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Title: Risk evaluation of medical and industrial radiation devices

Abstract

In 1991, the NRC, Division of Industrial and Medical Nuclear Safety, began a program to evaluate the use of probabilistic risk assessment (PRA) in regulating medical devices. This program represents an initial step in an overall plant to evaluate the use of PRA in regulating the use of nuclear by-product materials. The NRC envisioned that the use of risk analysis techniques could assist staff in ensuring that the regulatory approach was standardized, understandable, and effective. Traditional methods of assessing risk in nuclear power plants may be inappropriate to use in assessing the use of by-product devices. The approaches used in assessing nuclear reactor risks are equipment-oriented. Secondary attention is paid to the human component, for the most part after critical system failure events have been identified. This paper describes the risk methodology developed by Lawrence Livermore National Laboratory (LLNL), initially intended to assess risks associated with the use of the Gamma Knife, a gamma stereotactic radiosurgical device. For relatively new medical devices such as the Gamma Knife, the challenge is to perform a risk analysis with very little quantitative data but with an important human factor component. The method described below provides a basic approach for identifying the most likelymore » risk contributors and evaluating their relative importance. The risk analysis approach developed for the Gamma Knife and described in this paper should be applicable to a broader class of devices in which the human interaction with the device is a prominent factor. In this sense, the method could be a prototypical model of nuclear medical or industrial device risk analysis.« less

Authors:
 [1]; ;  [2]
  1. Lawrence Livermore National Lab., CA (United States)
  2. Nuclear Regulatory Commission, Washington, DC (United States). Office of Nuclear Material Safety and Safeguards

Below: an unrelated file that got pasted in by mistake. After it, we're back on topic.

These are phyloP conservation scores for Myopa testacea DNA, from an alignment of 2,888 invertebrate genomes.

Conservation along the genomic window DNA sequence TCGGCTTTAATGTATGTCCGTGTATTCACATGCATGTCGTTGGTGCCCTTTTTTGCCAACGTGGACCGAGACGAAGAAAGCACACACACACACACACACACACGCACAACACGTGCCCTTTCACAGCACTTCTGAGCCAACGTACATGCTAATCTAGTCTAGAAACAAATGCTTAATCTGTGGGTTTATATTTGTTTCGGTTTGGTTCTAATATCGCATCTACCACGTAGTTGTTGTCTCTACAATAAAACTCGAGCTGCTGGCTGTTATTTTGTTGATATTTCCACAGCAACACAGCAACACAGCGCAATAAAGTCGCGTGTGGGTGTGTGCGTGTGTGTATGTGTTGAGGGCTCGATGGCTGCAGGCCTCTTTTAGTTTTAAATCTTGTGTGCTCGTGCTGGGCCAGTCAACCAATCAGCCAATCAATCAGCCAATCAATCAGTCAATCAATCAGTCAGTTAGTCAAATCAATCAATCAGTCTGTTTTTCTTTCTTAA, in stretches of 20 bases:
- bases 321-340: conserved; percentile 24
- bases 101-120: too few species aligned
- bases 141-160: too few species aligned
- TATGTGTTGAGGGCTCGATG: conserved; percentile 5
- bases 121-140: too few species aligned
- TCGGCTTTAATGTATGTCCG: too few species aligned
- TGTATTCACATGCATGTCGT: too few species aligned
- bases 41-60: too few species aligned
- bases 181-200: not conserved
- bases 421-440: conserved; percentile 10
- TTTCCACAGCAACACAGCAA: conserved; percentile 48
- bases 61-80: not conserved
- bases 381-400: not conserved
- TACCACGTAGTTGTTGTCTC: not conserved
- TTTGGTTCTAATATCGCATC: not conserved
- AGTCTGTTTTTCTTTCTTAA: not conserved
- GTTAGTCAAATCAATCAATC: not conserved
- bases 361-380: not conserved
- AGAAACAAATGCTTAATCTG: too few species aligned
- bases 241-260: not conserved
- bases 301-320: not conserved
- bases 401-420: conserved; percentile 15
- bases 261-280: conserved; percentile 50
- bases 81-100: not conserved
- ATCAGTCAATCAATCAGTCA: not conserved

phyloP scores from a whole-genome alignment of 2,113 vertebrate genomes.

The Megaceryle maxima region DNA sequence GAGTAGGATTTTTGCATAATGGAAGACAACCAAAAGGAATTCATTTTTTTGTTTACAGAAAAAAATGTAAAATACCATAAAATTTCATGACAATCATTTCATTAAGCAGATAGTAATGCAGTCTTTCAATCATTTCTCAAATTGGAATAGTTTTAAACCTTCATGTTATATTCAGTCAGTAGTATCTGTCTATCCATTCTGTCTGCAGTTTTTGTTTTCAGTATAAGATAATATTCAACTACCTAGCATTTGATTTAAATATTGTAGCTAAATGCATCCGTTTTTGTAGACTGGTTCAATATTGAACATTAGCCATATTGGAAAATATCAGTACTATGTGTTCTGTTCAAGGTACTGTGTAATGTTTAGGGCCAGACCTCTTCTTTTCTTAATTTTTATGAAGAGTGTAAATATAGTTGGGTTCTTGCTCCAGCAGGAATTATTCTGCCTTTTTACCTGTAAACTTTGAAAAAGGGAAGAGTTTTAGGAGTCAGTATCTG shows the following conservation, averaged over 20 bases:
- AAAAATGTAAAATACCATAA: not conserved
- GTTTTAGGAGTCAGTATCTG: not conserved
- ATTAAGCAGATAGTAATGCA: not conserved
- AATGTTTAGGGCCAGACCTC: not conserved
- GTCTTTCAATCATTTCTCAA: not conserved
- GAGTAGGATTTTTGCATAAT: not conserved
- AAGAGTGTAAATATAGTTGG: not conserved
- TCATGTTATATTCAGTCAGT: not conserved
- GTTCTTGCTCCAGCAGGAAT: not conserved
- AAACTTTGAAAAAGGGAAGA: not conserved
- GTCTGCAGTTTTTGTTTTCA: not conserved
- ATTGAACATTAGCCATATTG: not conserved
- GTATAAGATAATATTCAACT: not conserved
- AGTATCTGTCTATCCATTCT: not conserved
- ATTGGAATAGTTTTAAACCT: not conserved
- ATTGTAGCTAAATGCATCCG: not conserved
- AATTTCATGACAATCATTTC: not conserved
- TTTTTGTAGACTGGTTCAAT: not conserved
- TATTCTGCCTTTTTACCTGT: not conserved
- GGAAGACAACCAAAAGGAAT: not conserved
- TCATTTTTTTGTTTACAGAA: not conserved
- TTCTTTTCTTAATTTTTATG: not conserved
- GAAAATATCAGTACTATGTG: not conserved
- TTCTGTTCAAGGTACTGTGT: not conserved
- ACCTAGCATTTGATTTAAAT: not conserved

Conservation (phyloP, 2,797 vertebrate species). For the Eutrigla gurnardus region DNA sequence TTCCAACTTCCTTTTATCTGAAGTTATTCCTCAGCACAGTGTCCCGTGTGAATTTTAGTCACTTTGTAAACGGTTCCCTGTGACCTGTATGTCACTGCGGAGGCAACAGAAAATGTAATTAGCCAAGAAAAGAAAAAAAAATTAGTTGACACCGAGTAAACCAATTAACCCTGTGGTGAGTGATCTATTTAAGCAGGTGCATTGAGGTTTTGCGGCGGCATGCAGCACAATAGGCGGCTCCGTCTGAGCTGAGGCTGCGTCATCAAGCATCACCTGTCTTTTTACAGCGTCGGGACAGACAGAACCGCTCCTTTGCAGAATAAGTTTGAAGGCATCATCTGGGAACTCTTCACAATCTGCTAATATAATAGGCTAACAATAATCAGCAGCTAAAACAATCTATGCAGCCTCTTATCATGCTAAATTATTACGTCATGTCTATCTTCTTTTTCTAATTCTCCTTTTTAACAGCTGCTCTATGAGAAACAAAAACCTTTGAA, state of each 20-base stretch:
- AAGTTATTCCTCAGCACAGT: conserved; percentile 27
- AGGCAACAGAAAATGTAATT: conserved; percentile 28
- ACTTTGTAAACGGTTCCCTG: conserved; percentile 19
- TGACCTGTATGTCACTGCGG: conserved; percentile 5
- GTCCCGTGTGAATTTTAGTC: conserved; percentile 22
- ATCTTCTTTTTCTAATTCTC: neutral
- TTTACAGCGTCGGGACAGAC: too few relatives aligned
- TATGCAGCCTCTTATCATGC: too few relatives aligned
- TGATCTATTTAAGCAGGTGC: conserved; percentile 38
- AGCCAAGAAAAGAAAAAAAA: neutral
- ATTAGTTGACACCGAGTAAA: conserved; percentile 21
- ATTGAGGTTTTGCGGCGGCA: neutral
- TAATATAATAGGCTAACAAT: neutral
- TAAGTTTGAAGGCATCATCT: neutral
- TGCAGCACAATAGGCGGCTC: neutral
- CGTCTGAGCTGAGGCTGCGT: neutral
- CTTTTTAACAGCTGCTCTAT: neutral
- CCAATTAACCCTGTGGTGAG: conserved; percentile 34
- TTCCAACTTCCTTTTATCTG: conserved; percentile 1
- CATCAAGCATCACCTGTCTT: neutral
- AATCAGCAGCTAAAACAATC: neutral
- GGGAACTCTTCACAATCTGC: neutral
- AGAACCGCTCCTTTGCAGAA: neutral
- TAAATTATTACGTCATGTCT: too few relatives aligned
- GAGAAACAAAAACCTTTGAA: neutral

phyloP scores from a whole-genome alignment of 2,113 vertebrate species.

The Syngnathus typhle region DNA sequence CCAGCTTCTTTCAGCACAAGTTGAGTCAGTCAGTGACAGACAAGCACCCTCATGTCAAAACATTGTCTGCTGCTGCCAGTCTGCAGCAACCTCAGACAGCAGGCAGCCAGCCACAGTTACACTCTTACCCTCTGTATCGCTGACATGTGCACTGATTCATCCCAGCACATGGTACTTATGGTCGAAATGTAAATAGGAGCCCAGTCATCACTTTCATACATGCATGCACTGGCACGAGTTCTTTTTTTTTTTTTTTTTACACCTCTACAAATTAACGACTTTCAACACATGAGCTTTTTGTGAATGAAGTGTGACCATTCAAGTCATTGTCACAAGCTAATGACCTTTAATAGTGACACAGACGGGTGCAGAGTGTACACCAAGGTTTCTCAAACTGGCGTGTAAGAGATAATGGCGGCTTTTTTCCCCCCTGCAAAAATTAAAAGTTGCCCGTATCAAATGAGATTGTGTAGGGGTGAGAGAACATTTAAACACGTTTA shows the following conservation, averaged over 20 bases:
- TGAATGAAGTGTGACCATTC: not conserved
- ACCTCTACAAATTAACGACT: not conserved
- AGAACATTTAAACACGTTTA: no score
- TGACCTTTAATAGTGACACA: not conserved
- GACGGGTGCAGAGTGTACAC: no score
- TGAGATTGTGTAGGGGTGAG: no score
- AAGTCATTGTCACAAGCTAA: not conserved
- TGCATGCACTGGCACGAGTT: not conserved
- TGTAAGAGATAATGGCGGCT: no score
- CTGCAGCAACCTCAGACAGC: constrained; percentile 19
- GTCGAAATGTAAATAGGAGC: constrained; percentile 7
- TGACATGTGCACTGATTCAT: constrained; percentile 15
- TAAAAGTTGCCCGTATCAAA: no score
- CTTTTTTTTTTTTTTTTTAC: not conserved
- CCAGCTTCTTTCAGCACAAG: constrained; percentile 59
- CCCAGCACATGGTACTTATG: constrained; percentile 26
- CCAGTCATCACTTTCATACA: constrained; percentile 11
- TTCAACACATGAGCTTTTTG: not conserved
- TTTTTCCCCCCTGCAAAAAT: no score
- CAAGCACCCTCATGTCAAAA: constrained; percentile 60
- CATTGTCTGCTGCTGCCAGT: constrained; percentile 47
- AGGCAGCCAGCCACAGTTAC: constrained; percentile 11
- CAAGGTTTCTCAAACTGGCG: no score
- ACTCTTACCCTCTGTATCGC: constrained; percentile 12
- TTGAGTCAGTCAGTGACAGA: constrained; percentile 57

Publication Date:
Research Org.:
Lawrence Livermore National Lab., CA (United States)
Sponsoring Org.:
Nuclear Regulatory Commission, Washington, DC (United States)
OSTI Identifier:
10124176
Report Number(s):
UCRL-JC-115429; CONF-940312-54
ON: DE94006608; TRN: 94:003623
DOE Contract Number:  
W-7405-ENG-48
Resource Type:
Conference
Resource Relation:
Conference: 2. Probabilistic safety assessment and management conference (PSAM),San Diego, CA (United States),20-24 Mar 1994; Other Information: PBD: Mar 1994
Country of Publication:
United States
Language:
English
Subject:
99 GENERAL AND MISCELLANEOUS//MATHEMATICS, COMPUTING, AND INFORMATION SCIENCE; 62 RADIOLOGY AND NUCLEAR MEDICINE; RADIATION SOURCES; RISK ASSESSMENT; MEDICINE; INDUSTRY; MONTE CARLO METHOD; 570000; 550600; HEALTH AND SAFETY

Citation Formats

Jones, E.D., Cunningham, R.E., and Rathbun, P.A. Risk evaluation of medical and industrial radiation devices. United States: N. p., 1994. Web.
Jones, E.D., Cunningham, R.E., & Rathbun, P.A. Risk evaluation of medical and industrial radiation devices. United States.
Jones, E.D., Cunningham, R.E., and Rathbun, P.A. Tue . "Risk evaluation of medical and industrial radiation devices". United States. https://www.osti.gov/servlets/purl/10124176.
@article{osti_10124176,
title = {Risk evaluation of medical and industrial radiation devices},
author = {Jones, E.D. and Cunningham, R.E. and Rathbun, P.A.},
abstractNote = {In 1991, the NRC, Division of Industrial and Medical Nuclear Safety, began a program to evaluate the use of probabilistic risk assessment (PRA) in regulating medical devices. This program represents an initial step in an overall plant to evaluate the use of PRA in regulating the use of nuclear by-product materials. The NRC envisioned that the use of risk analysis techniques could assist staff in ensuring that the regulatory approach was standardized, understandable, and effective. Traditional methods of assessing risk in nuclear power plants may be inappropriate to use in assessing the use of by-product devices. The approaches used in assessing nuclear reactor risks are equipment-oriented. Secondary attention is paid to the human component, for the most part after critical system failure events have been identified. This paper describes the risk methodology developed by Lawrence Livermore National Laboratory (LLNL), initially intended to assess risks associated with the use of the Gamma Knife, a gamma stereotactic radiosurgical device. For relatively new medical devices such as the Gamma Knife, the challenge is to perform a risk analysis with very little quantitative data but with an important human factor component. The method described below provides a basic approach for identifying the most likely risk contributors and evaluating their relative importance. The risk analysis approach developed for the Gamma Knife and described in this paper should be applicable to a broader class of devices in which the human interaction with the device is a prominent factor. In this sense, the method could be a prototypical model of nuclear medical or industrial device risk analysis.},
doi = {},
journal = {},
number = ,
volume = ,
place = {United States},
year = {1994},
month = {3}
}

Conference:
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